Past Tahrir Square
Halfway through The Egyptians: A Radical Story, Jack Shenker recalls a moment of solitary meditation that for him brought home the Egyptian revolution. “My notebooks are as raw as my memories … the pen’s nib has punctured the paper.”
Shenker, former Egypt correspondent for The Guardian, is at his finest chronicling events in which he was caught up. This finely researched book, marked by careful reflections of the author’s experiences, comes five years after the rupture of the Arab world, an upheaval that saw millions demanding their dignity. The world was entranced by the magic of Tahrir Square, though Shenker notes “there is a danger of projecting too much of the revolution on to this single square”.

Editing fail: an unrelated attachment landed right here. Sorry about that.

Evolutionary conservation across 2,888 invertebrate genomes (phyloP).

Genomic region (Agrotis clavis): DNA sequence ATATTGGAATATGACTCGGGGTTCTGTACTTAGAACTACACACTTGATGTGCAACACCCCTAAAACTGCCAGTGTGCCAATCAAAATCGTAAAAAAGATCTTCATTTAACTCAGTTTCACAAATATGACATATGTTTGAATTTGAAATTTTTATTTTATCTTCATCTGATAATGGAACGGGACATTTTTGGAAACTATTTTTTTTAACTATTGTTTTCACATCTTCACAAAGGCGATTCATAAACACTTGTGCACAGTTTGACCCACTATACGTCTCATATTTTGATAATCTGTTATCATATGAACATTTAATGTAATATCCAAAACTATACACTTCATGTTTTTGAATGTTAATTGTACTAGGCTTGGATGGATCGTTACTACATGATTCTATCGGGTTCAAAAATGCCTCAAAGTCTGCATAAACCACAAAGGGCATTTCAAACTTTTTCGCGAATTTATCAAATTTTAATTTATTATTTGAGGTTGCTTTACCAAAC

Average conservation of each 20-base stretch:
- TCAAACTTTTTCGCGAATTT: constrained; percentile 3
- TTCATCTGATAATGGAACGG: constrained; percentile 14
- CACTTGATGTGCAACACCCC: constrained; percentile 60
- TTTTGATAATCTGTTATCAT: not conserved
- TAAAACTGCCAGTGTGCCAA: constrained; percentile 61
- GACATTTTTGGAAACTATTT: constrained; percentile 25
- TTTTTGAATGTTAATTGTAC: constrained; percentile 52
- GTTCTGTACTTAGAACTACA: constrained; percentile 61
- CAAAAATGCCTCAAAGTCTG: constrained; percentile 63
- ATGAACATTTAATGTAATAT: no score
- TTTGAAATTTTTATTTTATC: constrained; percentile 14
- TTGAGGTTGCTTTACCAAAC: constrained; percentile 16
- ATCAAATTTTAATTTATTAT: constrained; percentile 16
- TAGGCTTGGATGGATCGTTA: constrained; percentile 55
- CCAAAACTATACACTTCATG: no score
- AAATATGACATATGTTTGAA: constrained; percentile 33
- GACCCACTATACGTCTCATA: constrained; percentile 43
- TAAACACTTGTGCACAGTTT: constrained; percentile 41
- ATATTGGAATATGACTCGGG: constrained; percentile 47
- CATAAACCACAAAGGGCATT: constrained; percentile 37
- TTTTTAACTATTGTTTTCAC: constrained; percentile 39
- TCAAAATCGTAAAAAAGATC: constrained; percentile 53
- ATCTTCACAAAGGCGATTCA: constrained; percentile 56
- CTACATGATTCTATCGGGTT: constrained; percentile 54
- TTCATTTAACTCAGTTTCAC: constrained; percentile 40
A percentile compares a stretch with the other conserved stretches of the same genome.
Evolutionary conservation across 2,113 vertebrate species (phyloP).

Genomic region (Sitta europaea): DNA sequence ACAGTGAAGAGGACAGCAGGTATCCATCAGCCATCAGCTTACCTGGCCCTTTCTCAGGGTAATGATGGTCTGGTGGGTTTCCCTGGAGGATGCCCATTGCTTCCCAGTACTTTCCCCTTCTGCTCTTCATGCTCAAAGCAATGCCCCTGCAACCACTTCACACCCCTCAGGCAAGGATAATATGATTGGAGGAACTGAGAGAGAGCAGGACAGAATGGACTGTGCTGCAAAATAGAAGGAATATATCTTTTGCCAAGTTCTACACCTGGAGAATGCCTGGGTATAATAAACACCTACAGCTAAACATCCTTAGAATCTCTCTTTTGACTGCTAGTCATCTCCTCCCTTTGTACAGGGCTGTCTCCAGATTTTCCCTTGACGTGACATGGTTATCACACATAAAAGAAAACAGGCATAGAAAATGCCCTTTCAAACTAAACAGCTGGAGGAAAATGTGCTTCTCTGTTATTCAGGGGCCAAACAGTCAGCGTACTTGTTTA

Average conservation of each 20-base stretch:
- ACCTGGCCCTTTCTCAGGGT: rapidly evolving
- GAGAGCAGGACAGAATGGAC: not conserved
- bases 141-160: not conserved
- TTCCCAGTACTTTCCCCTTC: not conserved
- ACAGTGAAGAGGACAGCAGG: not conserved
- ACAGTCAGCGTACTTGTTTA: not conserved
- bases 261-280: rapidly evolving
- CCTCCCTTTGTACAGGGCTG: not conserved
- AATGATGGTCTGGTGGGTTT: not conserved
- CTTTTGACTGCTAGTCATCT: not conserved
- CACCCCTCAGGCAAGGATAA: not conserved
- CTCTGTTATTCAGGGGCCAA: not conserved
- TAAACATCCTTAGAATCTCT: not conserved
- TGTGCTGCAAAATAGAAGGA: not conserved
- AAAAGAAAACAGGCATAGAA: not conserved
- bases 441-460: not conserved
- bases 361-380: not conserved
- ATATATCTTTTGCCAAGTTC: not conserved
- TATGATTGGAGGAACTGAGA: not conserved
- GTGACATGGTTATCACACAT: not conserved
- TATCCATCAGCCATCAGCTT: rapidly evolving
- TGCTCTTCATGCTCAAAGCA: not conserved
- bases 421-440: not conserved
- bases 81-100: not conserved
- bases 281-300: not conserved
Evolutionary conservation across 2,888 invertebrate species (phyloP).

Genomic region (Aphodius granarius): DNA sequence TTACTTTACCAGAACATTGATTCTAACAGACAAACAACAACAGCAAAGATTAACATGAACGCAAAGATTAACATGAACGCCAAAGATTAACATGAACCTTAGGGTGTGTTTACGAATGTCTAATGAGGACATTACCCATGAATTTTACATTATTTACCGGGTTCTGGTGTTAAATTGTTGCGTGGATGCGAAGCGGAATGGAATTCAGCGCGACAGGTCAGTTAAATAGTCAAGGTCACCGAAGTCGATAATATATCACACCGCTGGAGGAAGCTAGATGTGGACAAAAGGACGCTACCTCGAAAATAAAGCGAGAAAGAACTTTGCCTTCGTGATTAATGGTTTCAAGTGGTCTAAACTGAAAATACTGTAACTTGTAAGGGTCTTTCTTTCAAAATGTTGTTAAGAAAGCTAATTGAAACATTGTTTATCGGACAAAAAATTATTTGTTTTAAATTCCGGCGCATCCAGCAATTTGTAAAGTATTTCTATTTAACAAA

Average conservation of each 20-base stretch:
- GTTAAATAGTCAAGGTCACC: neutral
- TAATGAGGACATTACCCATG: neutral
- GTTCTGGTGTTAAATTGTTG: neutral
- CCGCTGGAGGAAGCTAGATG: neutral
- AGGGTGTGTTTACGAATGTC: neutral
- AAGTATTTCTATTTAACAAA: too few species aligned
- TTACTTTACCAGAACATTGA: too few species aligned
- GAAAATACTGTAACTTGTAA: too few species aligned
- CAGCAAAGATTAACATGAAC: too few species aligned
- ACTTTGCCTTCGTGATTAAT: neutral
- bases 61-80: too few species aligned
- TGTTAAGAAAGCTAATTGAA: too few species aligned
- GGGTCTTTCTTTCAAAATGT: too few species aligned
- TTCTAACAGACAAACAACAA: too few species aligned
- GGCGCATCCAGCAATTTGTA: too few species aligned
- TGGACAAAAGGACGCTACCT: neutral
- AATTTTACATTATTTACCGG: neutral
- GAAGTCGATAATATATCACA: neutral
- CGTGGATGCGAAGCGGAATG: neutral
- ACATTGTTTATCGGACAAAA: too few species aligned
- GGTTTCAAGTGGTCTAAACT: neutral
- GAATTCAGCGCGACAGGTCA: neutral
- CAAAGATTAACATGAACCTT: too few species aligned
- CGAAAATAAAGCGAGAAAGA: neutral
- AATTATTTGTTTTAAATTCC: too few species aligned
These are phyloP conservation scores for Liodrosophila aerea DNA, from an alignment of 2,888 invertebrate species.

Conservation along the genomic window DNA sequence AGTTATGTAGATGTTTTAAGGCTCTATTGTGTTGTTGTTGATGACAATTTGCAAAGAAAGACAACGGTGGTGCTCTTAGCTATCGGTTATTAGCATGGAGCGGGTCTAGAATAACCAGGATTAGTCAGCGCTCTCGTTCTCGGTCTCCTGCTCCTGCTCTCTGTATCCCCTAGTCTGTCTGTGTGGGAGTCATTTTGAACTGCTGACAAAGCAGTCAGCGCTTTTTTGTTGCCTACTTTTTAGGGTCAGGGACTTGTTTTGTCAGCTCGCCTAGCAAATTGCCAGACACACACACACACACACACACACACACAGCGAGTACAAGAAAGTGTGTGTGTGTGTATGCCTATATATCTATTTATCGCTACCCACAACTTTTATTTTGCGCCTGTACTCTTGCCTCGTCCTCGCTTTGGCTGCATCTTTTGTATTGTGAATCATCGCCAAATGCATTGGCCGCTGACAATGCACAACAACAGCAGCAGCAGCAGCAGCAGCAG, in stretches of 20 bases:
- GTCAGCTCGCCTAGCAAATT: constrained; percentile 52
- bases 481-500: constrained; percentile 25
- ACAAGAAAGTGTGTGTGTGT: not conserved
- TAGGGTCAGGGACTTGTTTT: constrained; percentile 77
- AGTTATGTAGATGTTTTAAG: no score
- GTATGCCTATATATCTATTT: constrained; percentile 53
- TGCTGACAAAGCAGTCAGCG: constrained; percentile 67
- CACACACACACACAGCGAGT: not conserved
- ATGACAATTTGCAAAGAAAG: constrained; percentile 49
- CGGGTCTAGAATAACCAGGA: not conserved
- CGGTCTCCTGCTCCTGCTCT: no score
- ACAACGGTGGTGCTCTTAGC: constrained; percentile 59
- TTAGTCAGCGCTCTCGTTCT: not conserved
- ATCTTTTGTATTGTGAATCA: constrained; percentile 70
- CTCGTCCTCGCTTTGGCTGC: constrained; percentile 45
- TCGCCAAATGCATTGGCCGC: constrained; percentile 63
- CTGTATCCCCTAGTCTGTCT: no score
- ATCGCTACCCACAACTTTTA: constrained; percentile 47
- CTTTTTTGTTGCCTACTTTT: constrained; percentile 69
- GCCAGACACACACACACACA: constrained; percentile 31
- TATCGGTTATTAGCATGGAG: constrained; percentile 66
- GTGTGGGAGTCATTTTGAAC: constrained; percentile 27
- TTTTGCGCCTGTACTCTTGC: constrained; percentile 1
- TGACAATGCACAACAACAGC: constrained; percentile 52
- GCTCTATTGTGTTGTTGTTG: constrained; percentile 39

Shenker offers a grounded analysis of how a revolution was engendered in politically claustrophobic conditions. This book has a cinematic quality in how it pans in and out of historical tracts, marrying them to recent events with skilful nudging of dispatches from one chapter to the next.
He marks specific sites and then diverts to explain how the state effaces places with toxic politics that uproots communities. He tracks a mythical oasis in the western desert called Zerzura. He refers to a 13th-century Syrian governor’s description of it, adds a footnote about Michael Ondaatje’s novel The English Patient, a quote from an ageing man he interviewed in the western desert and then ties it all to how